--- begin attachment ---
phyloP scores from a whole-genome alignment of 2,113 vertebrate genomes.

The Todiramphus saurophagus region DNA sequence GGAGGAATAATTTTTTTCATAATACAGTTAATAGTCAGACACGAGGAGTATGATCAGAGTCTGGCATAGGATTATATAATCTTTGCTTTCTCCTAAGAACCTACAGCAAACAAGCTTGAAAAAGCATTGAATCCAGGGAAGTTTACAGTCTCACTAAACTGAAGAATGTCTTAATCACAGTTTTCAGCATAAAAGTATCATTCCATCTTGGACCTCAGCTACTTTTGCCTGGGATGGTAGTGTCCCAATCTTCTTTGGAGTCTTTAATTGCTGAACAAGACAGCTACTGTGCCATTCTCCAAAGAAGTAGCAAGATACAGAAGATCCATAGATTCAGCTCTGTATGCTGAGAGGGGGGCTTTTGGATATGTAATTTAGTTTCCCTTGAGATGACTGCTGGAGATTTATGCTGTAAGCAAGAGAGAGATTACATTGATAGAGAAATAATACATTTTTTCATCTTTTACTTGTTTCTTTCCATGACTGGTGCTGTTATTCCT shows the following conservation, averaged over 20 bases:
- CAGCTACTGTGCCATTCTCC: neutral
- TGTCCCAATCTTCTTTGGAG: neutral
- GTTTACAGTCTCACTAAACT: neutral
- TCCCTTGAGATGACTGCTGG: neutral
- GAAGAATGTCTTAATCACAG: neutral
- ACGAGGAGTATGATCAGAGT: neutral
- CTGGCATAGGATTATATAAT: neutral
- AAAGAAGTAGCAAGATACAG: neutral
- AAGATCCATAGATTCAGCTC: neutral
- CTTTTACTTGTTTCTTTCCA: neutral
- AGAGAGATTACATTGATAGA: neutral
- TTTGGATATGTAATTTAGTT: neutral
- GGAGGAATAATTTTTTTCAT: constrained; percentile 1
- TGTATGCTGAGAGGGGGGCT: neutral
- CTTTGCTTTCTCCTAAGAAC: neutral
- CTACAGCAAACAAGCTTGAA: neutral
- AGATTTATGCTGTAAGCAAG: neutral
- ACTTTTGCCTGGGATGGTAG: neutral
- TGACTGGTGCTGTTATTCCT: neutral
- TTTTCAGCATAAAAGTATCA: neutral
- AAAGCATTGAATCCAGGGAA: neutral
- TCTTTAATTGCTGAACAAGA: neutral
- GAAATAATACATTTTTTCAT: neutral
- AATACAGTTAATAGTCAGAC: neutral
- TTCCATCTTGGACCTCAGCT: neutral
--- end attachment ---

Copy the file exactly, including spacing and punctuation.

phyloP scores from a whole-genome alignment of 2,113 vertebrate genomes.

The Todiramphus saurophagus region DNA sequence GGAGGAATAATTTTTTTCATAATACAGTTAATAGTCAGACACGAGGAGTATGATCAGAGTCTGGCATAGGATTATATAATCTTTGCTTTCTCCTAAGAACCTACAGCAAACAAGCTTGAAAAAGCATTGAATCCAGGGAAGTTTACAGTCTCACTAAACTGAAGAATGTCTTAATCACAGTTTTCAGCATAAAAGTATCATTCCATCTTGGACCTCAGCTACTTTTGCCTGGGATGGTAGTGTCCCAATCTTCTTTGGAGTCTTTAATTGCTGAACAAGACAGCTACTGTGCCATTCTCCAAAGAAGTAGCAAGATACAGAAGATCCATAGATTCAGCTCTGTATGCTGAGAGGGGGGCTTTTGGATATGTAATTTAGTTTCCCTTGAGATGACTGCTGGAGATTTATGCTGTAAGCAAGAGAGAGATTACATTGATAGAGAAATAATACATTTTTTCATCTTTTACTTGTTTCTTTCCATGACTGGTGCTGTTATTCCT shows the following conservation, averaged over 20 bases:
- CAGCTACTGTGCCATTCTCC: neutral
- TGTCCCAATCTTCTTTGGAG: neutral
- GTTTACAGTCTCACTAAACT: neutral
- TCCCTTGAGATGACTGCTGG: neutral
- GAAGAATGTCTTAATCACAG: neutral
- ACGAGGAGTATGATCAGAGT: neutral
- CTGGCATAGGATTATATAAT: neutral
- AAAGAAGTAGCAAGATACAG: neutral
- AAGATCCATAGATTCAGCTC: neutral
- CTTTTACTTGTTTCTTTCCA: neutral
- AGAGAGATTACATTGATAGA: neutral
- TTTGGATATGTAATTTAGTT: neutral
- GGAGGAATAATTTTTTTCAT: constrained; percentile 1
- TGTATGCTGAGAGGGGGGCT: neutral
- CTTTGCTTTCTCCTAAGAAC: neutral
- CTACAGCAAACAAGCTTGAA: neutral
- AGATTTATGCTGTAAGCAAG: neutral
- ACTTTTGCCTGGGATGGTAG: neutral
- TGACTGGTGCTGTTATTCCT: neutral
- TTTTCAGCATAAAAGTATCA: neutral
- AAAGCATTGAATCCAGGGAA: neutral
- TCTTTAATTGCTGAACAAGA: neutral
- GAAATAATACATTTTTTCAT: neutral
- AATACAGTTAATAGTCAGAC: neutral
- TTCCATCTTGGACCTCAGCT: neutral